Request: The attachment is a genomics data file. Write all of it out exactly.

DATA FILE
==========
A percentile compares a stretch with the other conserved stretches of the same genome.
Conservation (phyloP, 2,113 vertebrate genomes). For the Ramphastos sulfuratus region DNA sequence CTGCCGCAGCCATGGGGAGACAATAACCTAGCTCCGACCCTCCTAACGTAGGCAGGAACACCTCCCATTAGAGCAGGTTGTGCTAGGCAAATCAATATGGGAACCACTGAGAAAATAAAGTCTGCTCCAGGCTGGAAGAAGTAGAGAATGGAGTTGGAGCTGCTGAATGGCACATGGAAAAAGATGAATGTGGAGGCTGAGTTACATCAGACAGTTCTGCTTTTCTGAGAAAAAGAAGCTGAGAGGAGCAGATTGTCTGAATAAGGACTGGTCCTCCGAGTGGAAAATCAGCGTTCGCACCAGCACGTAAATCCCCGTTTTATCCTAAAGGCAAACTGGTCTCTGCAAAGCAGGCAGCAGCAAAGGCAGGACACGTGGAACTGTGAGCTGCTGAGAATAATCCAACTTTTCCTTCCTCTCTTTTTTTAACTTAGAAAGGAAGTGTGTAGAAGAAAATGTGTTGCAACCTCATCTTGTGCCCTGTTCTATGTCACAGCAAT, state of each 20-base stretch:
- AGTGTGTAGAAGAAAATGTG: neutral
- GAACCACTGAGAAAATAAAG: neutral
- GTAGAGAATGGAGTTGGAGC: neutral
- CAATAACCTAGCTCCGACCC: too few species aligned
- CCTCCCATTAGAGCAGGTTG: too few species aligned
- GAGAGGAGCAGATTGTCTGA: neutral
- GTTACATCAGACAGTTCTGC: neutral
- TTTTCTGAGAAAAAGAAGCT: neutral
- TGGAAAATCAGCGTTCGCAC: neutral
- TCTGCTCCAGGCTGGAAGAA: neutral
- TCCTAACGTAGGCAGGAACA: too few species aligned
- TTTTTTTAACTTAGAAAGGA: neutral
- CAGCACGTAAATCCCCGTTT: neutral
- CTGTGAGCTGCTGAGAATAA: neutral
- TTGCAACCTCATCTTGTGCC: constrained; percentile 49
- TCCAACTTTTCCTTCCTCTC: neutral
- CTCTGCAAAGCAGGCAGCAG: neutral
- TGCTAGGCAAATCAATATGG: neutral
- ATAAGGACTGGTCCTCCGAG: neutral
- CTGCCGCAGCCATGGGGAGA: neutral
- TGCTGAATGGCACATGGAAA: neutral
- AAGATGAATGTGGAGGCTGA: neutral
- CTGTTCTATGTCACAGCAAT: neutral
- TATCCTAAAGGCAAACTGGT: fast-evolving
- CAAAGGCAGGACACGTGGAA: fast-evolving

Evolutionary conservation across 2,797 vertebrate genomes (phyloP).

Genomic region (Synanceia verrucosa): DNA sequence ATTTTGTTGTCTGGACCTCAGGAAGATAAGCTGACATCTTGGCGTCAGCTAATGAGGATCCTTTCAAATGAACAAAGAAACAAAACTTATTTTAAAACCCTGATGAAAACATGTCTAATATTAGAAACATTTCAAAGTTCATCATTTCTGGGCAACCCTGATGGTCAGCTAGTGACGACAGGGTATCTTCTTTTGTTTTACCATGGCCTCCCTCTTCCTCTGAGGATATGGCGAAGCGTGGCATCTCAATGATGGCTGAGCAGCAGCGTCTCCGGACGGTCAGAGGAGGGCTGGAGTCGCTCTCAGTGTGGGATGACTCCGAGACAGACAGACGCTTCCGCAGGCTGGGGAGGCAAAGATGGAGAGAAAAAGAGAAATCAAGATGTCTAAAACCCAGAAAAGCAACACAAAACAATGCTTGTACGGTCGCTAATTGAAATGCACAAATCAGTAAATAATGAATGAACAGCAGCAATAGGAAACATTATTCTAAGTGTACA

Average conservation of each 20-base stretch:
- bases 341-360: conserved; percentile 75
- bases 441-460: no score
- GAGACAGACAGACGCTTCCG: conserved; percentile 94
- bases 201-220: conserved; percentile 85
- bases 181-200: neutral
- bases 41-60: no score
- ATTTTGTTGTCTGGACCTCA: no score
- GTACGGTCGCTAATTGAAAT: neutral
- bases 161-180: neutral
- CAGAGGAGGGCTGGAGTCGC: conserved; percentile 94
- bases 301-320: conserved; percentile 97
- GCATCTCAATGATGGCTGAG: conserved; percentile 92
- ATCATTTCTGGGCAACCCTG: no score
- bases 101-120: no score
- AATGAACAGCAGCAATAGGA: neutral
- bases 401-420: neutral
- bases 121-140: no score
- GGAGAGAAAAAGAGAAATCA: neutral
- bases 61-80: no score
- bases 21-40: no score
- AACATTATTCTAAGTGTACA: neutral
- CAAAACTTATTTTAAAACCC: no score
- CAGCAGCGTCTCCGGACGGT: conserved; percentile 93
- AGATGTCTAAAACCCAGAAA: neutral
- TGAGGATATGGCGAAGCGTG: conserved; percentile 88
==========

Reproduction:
A percentile compares a stretch with the other conserved stretches of the same genome.
Conservation (phyloP, 2,113 vertebrate genomes). For the Ramphastos sulfuratus region DNA sequence CTGCCGCAGCCATGGGGAGACAATAACCTAGCTCCGACCCTCCTAACGTAGGCAGGAACACCTCCCATTAGAGCAGGTTGTGCTAGGCAAATCAATATGGGAACCACTGAGAAAATAAAGTCTGCTCCAGGCTGGAAGAAGTAGAGAATGGAGTTGGAGCTGCTGAATGGCACATGGAAAAAGATGAATGTGGAGGCTGAGTTACATCAGACAGTTCTGCTTTTCTGAGAAAAAGAAGCTGAGAGGAGCAGATTGTCTGAATAAGGACTGGTCCTCCGAGTGGAAAATCAGCGTTCGCACCAGCACGTAAATCCCCGTTTTATCCTAAAGGCAAACTGGTCTCTGCAAAGCAGGCAGCAGCAAAGGCAGGACACGTGGAACTGTGAGCTGCTGAGAATAATCCAACTTTTCCTTCCTCTCTTTTTTTAACTTAGAAAGGAAGTGTGTAGAAGAAAATGTGTTGCAACCTCATCTTGTGCCCTGTTCTATGTCACAGCAAT, state of each 20-base stretch:
- AGTGTGTAGAAGAAAATGTG: neutral
- GAACCACTGAGAAAATAAAG: neutral
- GTAGAGAATGGAGTTGGAGC: neutral
- CAATAACCTAGCTCCGACCC: too few species aligned
- CCTCCCATTAGAGCAGGTTG: too few species aligned
- GAGAGGAGCAGATTGTCTGA: neutral
- GTTACATCAGACAGTTCTGC: neutral
- TTTTCTGAGAAAAAGAAGCT: neutral
- TGGAAAATCAGCGTTCGCAC: neutral
- TCTGCTCCAGGCTGGAAGAA: neutral
- TCCTAACGTAGGCAGGAACA: too few species aligned
- TTTTTTTAACTTAGAAAGGA: neutral
- CAGCACGTAAATCCCCGTTT: neutral
- CTGTGAGCTGCTGAGAATAA: neutral
- TTGCAACCTCATCTTGTGCC: constrained; percentile 49
- TCCAACTTTTCCTTCCTCTC: neutral
- CTCTGCAAAGCAGGCAGCAG: neutral
- TGCTAGGCAAATCAATATGG: neutral
- ATAAGGACTGGTCCTCCGAG: neutral
- CTGCCGCAGCCATGGGGAGA: neutral
- TGCTGAATGGCACATGGAAA: neutral
- AAGATGAATGTGGAGGCTGA: neutral
- CTGTTCTATGTCACAGCAAT: neutral
- TATCCTAAAGGCAAACTGGT: fast-evolving
- CAAAGGCAGGACACGTGGAA: fast-evolving

Evolutionary conservation across 2,797 vertebrate genomes (phyloP).

Genomic region (Synanceia verrucosa): DNA sequence ATTTTGTTGTCTGGACCTCAGGAAGATAAGCTGACATCTTGGCGTCAGCTAATGAGGATCCTTTCAAATGAACAAAGAAACAAAACTTATTTTAAAACCCTGATGAAAACATGTCTAATATTAGAAACATTTCAAAGTTCATCATTTCTGGGCAACCCTGATGGTCAGCTAGTGACGACAGGGTATCTTCTTTTGTTTTACCATGGCCTCCCTCTTCCTCTGAGGATATGGCGAAGCGTGGCATCTCAATGATGGCTGAGCAGCAGCGTCTCCGGACGGTCAGAGGAGGGCTGGAGTCGCTCTCAGTGTGGGATGACTCCGAGACAGACAGACGCTTCCGCAGGCTGGGGAGGCAAAGATGGAGAGAAAAAGAGAAATCAAGATGTCTAAAACCCAGAAAAGCAACACAAAACAATGCTTGTACGGTCGCTAATTGAAATGCACAAATCAGTAAATAATGAATGAACAGCAGCAATAGGAAACATTATTCTAAGTGTACA

Average conservation of each 20-base stretch:
- bases 341-360: conserved; percentile 75
- bases 441-460: no score
- GAGACAGACAGACGCTTCCG: conserved; percentile 94
- bases 201-220: conserved; percentile 85
- bases 181-200: neutral
- bases 41-60: no score
- ATTTTGTTGTCTGGACCTCA: no score
- GTACGGTCGCTAATTGAAAT: neutral
- bases 161-180: neutral
- CAGAGGAGGGCTGGAGTCGC: conserved; percentile 94
- bases 301-320: conserved; percentile 97
- GCATCTCAATGATGGCTGAG: conserved; percentile 92
- ATCATTTCTGGGCAACCCTG: no score
- bases 101-120: no score
- AATGAACAGCAGCAATAGGA: neutral
- bases 401-420: neutral
- bases 121-140: no score
- GGAGAGAAAAAGAGAAATCA: neutral
- bases 61-80: no score
- bases 21-40: no score
- AACATTATTCTAAGTGTACA: neutral
- CAAAACTTATTTTAAAACCC: no score
- CAGCAGCGTCTCCGGACGGT: conserved; percentile 93
- AGATGTCTAAAACCCAGAAA: neutral
- TGAGGATATGGCGAAGCGTG: conserved; percentile 88